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"Sometimes I think the surest sign that intelligent life exists elsewhere in the universe is that none of it has tried to contact us." ~ Bill Watterson

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Joined on 12/9/05

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I just took part in the Global Game Jam 2012. What that amounted to for me as a musician was spending an entire weekend in a small room with a computer and a keyboard and recording a bunch of songs to be used in the video game that was being created by the development team at the jam. It was an awesome experience on all levels but one of the things that has stuck with me the most is seeing all the programmers' and artists' reactions to my music.

Everybody on the team was very appreciative of my work and they always commented on how nicely my music fit with the game. It is always interesting to hear reactions like that from people who aren't musicians. I've been taught to think of music differently in school than I would have thought of it otherwise, which is to say, very mathematically. From a practical standpoint, I can see the benefits of this. It certainly makes composing music a much simpler process. But it also deadens creativity to me. What's the point in writing a chord progression if you know that all you're doing is writing a chord progression? I guess it all comes down to how each individual person interprets music. For me, I often come up with melodies and riffs spontaneously and I often don't write them out until after the fact and most of the time I don't write them out at all. To me, writing out music is like writing a description of a painting and going to great lengths to describe the shades, the hues, the perspective, etc. I think the music speaks for itself.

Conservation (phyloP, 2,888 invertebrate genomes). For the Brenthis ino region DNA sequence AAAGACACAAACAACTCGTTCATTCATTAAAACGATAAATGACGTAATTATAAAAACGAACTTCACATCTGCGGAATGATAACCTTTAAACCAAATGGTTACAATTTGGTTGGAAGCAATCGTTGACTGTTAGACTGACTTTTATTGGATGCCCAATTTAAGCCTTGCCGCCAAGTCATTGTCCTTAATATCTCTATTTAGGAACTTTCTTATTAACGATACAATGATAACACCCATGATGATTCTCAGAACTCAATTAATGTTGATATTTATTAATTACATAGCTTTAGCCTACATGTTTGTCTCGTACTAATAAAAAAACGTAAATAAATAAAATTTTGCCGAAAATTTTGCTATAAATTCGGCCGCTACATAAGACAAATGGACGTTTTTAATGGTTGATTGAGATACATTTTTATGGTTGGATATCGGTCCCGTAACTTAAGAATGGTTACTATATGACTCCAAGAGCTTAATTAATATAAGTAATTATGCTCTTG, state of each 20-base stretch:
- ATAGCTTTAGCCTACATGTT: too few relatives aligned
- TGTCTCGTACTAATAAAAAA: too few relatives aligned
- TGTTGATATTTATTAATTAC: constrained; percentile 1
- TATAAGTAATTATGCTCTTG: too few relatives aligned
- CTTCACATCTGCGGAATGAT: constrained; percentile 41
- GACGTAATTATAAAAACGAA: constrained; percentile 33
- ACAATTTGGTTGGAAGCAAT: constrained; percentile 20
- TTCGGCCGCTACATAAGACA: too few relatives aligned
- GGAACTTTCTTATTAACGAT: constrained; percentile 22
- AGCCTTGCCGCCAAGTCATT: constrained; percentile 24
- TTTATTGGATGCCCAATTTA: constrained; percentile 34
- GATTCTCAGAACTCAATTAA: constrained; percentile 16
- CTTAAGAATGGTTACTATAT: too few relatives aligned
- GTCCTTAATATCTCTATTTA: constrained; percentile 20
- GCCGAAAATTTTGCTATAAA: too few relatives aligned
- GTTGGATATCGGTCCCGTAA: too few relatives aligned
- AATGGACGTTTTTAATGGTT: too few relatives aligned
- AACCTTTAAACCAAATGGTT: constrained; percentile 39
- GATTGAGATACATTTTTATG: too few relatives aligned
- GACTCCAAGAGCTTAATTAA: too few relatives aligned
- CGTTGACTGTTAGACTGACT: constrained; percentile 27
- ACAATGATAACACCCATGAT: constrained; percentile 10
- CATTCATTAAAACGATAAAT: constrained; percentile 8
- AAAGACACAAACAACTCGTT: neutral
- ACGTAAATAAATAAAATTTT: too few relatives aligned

That's not to say that I don't write out music. If I want my music played by other musicians, sure, I'll write it down. But even then, it's impossible to capture the essence of the music in writing because you can't make everybody else hear what you have in your head. It's hard enough making THAT come out by myself.

So anyway, I guess the whole point is that I'm much more interested in hearing what people who are not formally educated about music have to say about music than people who view it as a science. It felt really good being so appreciated by everybody this weekend. I guess one part of that is that it's unusual to me to have that kind of an impact on somebody, and it makes me feel good about myself when I do. But another part is knowing that one always needs to keep an open mind and not allow anyone else to do the job of sealing it up for you with theories.

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